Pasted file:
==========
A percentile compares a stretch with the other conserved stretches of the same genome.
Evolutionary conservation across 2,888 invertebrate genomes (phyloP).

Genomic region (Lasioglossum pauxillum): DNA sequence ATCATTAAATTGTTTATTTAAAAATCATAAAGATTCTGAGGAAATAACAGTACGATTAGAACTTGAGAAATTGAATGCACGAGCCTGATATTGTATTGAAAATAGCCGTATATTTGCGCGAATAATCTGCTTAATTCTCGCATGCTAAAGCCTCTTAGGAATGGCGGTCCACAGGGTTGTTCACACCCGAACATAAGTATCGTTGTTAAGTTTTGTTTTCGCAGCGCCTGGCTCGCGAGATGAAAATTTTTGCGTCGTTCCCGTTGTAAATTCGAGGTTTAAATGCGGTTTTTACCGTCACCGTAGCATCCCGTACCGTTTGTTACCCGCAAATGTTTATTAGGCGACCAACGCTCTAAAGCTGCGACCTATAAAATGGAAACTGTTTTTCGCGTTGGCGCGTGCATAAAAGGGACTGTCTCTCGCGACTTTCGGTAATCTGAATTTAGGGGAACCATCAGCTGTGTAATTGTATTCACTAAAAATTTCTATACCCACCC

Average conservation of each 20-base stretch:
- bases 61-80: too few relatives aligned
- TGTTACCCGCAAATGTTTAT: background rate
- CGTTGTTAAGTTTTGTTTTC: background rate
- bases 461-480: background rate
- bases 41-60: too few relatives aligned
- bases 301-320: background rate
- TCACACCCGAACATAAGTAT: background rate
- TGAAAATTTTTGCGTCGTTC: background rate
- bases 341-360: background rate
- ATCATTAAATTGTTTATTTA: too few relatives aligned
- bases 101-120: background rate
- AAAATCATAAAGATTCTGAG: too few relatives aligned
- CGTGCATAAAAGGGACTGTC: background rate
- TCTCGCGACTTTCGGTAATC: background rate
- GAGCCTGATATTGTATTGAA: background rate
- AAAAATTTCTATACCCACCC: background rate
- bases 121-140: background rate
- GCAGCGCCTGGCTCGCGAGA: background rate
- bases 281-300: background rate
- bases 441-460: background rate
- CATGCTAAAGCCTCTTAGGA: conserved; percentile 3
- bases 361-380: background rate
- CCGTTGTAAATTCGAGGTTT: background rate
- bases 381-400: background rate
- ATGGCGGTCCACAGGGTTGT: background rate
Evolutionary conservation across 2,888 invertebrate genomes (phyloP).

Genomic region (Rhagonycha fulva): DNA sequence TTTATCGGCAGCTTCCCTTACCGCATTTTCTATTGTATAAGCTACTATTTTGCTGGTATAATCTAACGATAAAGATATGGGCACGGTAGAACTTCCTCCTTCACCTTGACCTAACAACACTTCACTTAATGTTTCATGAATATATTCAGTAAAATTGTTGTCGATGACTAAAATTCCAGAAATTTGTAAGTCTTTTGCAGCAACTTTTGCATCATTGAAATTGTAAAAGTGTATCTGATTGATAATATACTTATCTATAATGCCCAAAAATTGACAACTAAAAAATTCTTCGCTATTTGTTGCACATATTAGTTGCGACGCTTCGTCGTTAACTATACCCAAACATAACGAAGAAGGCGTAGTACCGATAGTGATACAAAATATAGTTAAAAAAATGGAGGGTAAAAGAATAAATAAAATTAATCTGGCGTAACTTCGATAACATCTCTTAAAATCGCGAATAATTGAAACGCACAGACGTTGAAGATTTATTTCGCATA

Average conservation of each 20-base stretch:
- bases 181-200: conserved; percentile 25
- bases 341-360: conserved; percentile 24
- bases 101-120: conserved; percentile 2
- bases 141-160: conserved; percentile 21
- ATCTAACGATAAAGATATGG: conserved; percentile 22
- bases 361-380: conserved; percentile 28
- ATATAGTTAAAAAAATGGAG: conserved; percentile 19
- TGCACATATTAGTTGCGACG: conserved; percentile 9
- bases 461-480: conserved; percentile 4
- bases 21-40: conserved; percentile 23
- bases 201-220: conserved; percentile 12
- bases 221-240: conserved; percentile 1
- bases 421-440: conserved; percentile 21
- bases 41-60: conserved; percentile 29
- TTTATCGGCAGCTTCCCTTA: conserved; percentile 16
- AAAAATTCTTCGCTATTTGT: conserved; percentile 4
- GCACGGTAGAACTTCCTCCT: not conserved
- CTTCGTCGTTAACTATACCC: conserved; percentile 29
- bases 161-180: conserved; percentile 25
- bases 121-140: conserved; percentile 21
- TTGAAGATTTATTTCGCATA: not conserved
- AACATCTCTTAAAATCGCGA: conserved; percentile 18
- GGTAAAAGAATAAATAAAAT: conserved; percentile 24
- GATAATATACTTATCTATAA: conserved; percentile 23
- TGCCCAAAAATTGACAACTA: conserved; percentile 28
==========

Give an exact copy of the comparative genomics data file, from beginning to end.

A percentile compares a stretch with the other conserved stretches of the same genome.
Evolutionary conservation across 2,888 invertebrate genomes (phyloP).

Genomic region (Lasioglossum pauxillum): DNA sequence ATCATTAAATTGTTTATTTAAAAATCATAAAGATTCTGAGGAAATAACAGTACGATTAGAACTTGAGAAATTGAATGCACGAGCCTGATATTGTATTGAAAATAGCCGTATATTTGCGCGAATAATCTGCTTAATTCTCGCATGCTAAAGCCTCTTAGGAATGGCGGTCCACAGGGTTGTTCACACCCGAACATAAGTATCGTTGTTAAGTTTTGTTTTCGCAGCGCCTGGCTCGCGAGATGAAAATTTTTGCGTCGTTCCCGTTGTAAATTCGAGGTTTAAATGCGGTTTTTACCGTCACCGTAGCATCCCGTACCGTTTGTTACCCGCAAATGTTTATTAGGCGACCAACGCTCTAAAGCTGCGACCTATAAAATGGAAACTGTTTTTCGCGTTGGCGCGTGCATAAAAGGGACTGTCTCTCGCGACTTTCGGTAATCTGAATTTAGGGGAACCATCAGCTGTGTAATTGTATTCACTAAAAATTTCTATACCCACCC

Average conservation of each 20-base stretch:
- bases 61-80: too few relatives aligned
- TGTTACCCGCAAATGTTTAT: background rate
- CGTTGTTAAGTTTTGTTTTC: background rate
- bases 461-480: background rate
- bases 41-60: too few relatives aligned
- bases 301-320: background rate
- TCACACCCGAACATAAGTAT: background rate
- TGAAAATTTTTGCGTCGTTC: background rate
- bases 341-360: background rate
- ATCATTAAATTGTTTATTTA: too few relatives aligned
- bases 101-120: background rate
- AAAATCATAAAGATTCTGAG: too few relatives aligned
- CGTGCATAAAAGGGACTGTC: background rate
- TCTCGCGACTTTCGGTAATC: background rate
- GAGCCTGATATTGTATTGAA: background rate
- AAAAATTTCTATACCCACCC: background rate
- bases 121-140: background rate
- GCAGCGCCTGGCTCGCGAGA: background rate
- bases 281-300: background rate
- bases 441-460: background rate
- CATGCTAAAGCCTCTTAGGA: conserved; percentile 3
- bases 361-380: background rate
- CCGTTGTAAATTCGAGGTTT: background rate
- bases 381-400: background rate
- ATGGCGGTCCACAGGGTTGT: background rate
Evolutionary conservation across 2,888 invertebrate genomes (phyloP).

Genomic region (Rhagonycha fulva): DNA sequence TTTATCGGCAGCTTCCCTTACCGCATTTTCTATTGTATAAGCTACTATTTTGCTGGTATAATCTAACGATAAAGATATGGGCACGGTAGAACTTCCTCCTTCACCTTGACCTAACAACACTTCACTTAATGTTTCATGAATATATTCAGTAAAATTGTTGTCGATGACTAAAATTCCAGAAATTTGTAAGTCTTTTGCAGCAACTTTTGCATCATTGAAATTGTAAAAGTGTATCTGATTGATAATATACTTATCTATAATGCCCAAAAATTGACAACTAAAAAATTCTTCGCTATTTGTTGCACATATTAGTTGCGACGCTTCGTCGTTAACTATACCCAAACATAACGAAGAAGGCGTAGTACCGATAGTGATACAAAATATAGTTAAAAAAATGGAGGGTAAAAGAATAAATAAAATTAATCTGGCGTAACTTCGATAACATCTCTTAAAATCGCGAATAATTGAAACGCACAGACGTTGAAGATTTATTTCGCATA

Average conservation of each 20-base stretch:
- bases 181-200: conserved; percentile 25
- bases 341-360: conserved; percentile 24
- bases 101-120: conserved; percentile 2
- bases 141-160: conserved; percentile 21
- ATCTAACGATAAAGATATGG: conserved; percentile 22
- bases 361-380: conserved; percentile 28
- ATATAGTTAAAAAAATGGAG: conserved; percentile 19
- TGCACATATTAGTTGCGACG: conserved; percentile 9
- bases 461-480: conserved; percentile 4
- bases 21-40: conserved; percentile 23
- bases 201-220: conserved; percentile 12
- bases 221-240: conserved; percentile 1
- bases 421-440: conserved; percentile 21
- bases 41-60: conserved; percentile 29
- TTTATCGGCAGCTTCCCTTA: conserved; percentile 16
- AAAAATTCTTCGCTATTTGT: conserved; percentile 4
- GCACGGTAGAACTTCCTCCT: not conserved
- CTTCGTCGTTAACTATACCC: conserved; percentile 29
- bases 161-180: conserved; percentile 25
- bases 121-140: conserved; percentile 21
- TTGAAGATTTATTTCGCATA: not conserved
- AACATCTCTTAAAATCGCGA: conserved; percentile 18
- GGTAAAAGAATAAATAAAAT: conserved; percentile 24
- GATAATATACTTATCTATAA: conserved; percentile 23
- TGCCCAAAAATTGACAACTA: conserved; percentile 28